- Ships of the Sea Maritime Museum – Learn about Savannah’s maritime history at this museum housed in the elegant 1819 Scarbrough House mansion.
- Jepson Center for the Arts – Admire contemporary art, traveling exhibitions, and gorgeous architecture at this modern Telfair Museum site.
- Savannah Philharmonic – Hear spectacular classical music performed in venues around town by this professional Philharmonic orchestra.
- First Friday for the Arts – On the first Friday of each month, galleries and shops in Starland stay open late for this artsy street festival with live music, food, and pop-up shops.
With its numerous museums, theaters, festivals, and other cultural activities, Savannah offers abundant opportunities to experience the creative soul of the city.
Tour the Unique Architecture
In addition to the historic 18th and 19th century buildings, Savannah is also home to beautiful examples of Victorian, Gothic Revival, Greek Revival, Renaissance Revival, and other architectural styles. Some highlights include:
- Cathedral of St. John the Baptist – As mentioned earlier, admire the inspiring Gothic Revival architecture of this 19th-century cathedral.
- Juliette Gordon Low Birthplace – Marvel at the English Regency architecture of the childhood home of Girl Scouts founder Juliette Gordon Low.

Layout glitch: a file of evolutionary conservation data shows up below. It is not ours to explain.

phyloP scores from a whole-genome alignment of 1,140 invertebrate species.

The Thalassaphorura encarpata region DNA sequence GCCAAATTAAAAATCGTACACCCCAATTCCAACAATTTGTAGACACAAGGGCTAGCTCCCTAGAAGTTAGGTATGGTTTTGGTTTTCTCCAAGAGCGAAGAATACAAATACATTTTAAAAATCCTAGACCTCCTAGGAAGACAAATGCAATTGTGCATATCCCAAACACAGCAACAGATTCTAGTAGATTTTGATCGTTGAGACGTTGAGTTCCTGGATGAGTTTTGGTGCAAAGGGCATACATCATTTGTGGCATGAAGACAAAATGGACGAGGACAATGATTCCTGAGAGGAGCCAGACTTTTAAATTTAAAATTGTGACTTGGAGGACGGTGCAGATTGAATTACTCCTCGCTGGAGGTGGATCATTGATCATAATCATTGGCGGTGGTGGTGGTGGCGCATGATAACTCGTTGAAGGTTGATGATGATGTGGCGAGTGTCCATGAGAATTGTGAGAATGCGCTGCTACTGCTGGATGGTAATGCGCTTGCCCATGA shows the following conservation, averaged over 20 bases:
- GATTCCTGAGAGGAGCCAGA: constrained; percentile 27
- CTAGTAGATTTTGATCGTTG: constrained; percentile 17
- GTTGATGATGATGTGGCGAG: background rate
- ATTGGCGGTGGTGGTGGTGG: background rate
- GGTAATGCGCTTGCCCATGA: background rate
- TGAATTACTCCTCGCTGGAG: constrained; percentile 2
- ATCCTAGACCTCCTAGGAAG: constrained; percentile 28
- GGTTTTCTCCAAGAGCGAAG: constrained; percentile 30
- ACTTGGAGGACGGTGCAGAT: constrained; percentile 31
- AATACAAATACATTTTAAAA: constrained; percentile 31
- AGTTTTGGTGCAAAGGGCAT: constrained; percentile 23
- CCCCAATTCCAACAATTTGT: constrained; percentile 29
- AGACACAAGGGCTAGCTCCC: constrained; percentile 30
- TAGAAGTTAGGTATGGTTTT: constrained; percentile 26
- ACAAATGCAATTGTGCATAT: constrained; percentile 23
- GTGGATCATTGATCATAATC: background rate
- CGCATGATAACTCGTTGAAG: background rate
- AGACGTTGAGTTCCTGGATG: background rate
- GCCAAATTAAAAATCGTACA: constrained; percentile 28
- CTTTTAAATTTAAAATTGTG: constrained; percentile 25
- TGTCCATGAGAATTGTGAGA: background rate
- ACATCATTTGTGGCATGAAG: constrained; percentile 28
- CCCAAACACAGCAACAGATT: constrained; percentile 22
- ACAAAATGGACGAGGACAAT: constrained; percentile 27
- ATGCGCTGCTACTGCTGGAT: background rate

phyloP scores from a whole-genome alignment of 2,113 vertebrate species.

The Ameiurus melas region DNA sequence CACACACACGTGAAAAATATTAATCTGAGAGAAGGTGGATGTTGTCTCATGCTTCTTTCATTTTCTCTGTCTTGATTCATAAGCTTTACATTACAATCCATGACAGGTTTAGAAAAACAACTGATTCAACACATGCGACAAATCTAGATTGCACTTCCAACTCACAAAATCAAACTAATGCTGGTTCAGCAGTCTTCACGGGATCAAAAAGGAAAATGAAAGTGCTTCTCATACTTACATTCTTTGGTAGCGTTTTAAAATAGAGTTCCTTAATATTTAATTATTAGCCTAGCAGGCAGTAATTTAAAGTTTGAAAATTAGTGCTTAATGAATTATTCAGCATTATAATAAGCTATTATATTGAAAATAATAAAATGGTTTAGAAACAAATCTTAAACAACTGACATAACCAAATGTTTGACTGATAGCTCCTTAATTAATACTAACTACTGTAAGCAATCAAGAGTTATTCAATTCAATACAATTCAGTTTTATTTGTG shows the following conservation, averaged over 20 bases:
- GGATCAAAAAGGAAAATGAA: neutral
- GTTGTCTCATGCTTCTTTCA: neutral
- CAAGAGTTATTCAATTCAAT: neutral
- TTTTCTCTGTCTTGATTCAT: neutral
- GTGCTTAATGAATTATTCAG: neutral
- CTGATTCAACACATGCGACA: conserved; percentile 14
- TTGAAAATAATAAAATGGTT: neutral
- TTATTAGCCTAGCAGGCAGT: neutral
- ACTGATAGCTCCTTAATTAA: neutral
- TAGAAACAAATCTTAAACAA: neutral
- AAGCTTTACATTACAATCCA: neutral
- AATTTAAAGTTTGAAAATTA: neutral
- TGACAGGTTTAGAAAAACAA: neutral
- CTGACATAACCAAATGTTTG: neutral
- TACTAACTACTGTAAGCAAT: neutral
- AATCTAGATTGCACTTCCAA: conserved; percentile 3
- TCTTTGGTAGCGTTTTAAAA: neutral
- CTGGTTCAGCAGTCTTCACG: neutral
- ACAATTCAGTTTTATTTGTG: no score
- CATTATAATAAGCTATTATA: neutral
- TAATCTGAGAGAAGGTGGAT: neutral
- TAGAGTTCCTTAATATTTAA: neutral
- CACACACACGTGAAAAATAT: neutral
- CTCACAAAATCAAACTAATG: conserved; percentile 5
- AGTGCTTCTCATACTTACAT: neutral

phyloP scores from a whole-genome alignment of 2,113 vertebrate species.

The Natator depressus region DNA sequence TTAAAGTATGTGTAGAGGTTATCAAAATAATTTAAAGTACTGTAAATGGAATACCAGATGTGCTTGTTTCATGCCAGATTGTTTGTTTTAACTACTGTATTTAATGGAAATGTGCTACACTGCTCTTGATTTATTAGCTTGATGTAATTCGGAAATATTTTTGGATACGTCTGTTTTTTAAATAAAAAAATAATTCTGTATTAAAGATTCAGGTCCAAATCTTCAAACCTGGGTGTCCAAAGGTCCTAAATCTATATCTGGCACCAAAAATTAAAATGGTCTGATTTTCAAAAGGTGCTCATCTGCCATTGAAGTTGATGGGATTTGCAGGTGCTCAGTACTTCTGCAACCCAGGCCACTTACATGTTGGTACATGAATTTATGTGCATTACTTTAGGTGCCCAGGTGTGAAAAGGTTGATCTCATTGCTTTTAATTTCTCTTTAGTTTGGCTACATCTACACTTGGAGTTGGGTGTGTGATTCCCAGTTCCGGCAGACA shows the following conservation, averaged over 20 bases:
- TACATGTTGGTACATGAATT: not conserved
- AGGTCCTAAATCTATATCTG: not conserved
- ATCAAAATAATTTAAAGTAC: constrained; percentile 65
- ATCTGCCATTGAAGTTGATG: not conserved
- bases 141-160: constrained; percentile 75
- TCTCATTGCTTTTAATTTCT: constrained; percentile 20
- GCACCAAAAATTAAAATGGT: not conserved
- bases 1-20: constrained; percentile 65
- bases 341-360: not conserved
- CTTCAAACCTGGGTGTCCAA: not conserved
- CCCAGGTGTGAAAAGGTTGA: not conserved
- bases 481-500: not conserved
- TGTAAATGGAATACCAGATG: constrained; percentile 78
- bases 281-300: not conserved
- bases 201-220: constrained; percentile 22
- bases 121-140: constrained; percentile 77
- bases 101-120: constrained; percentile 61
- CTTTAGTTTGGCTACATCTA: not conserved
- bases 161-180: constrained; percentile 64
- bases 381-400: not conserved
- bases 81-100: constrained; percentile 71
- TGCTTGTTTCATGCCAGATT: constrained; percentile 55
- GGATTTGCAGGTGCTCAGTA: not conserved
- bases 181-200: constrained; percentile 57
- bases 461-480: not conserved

- Isaiah Davenport House – One of America’s first planned residences, this 1820 home exemplifies Federal-style architecture.
- Hamilton-Turner Inn – Stay in this picturesque 1873 Victorian mansion known for its ornate Second Empire architecture marked by a dramatic mansard roof.
- City Market – The restored 19th-century warehouses here display a variety of architectural details from the era.
- Dinglewood Mansion – Built in 1900, this stunning historic home boasts Beaux-Arts architecture with glamorous details.
A stroll around Savannah reveals a living museum of evolving architectural styles, from the earliest colonial buildings to elegant Victorian masterpieces.
Shop and Explore Local Boutiques
From antique stores to trendy fashion boutiques, Savannah offers abundant shopping opportunities to take home unique local finds. Some top shopping spots include:
- City Market – Peruse handicrafts, Savannah-themed gifts, jewelry, and art from local artists and shops in this four-block market area.
- Paris Market – Browse home goods, perfumes, gifts, fashion, and more at this beloved Savannah bazaar established in 1873.
- Two Women and a Warehouse – Check out stylish clothing, jewelry, and accessories by emerging local designers at this popular consignment boutique.
- Savannah Bee Company – Sample and buy honey and bee-related products at this local company’s flagship store and honey-tasting bar.
- Gallery Espresso – Enjoy specialty coffee drinks while you browse the rotating exhibition of works by local artists.
- The Sentient Bean – Sip organic fair trade coffee at this bohemian cafe while shopping for handmade jewelry, art, and knickknacks.
Savannah offers such an eclectic array of boutique finds, that you’re sure to leave with special mementos of local flavor.
Tour Historic Homes
History buffs will adore touring some of Savannah’s beautifully preserved historic private homes and mansions. Top picks include:
- Owens-Thomas House – This elegant English Regency mansion designed in 1819 features gorgeous gardens and rare intact urban slave quarters.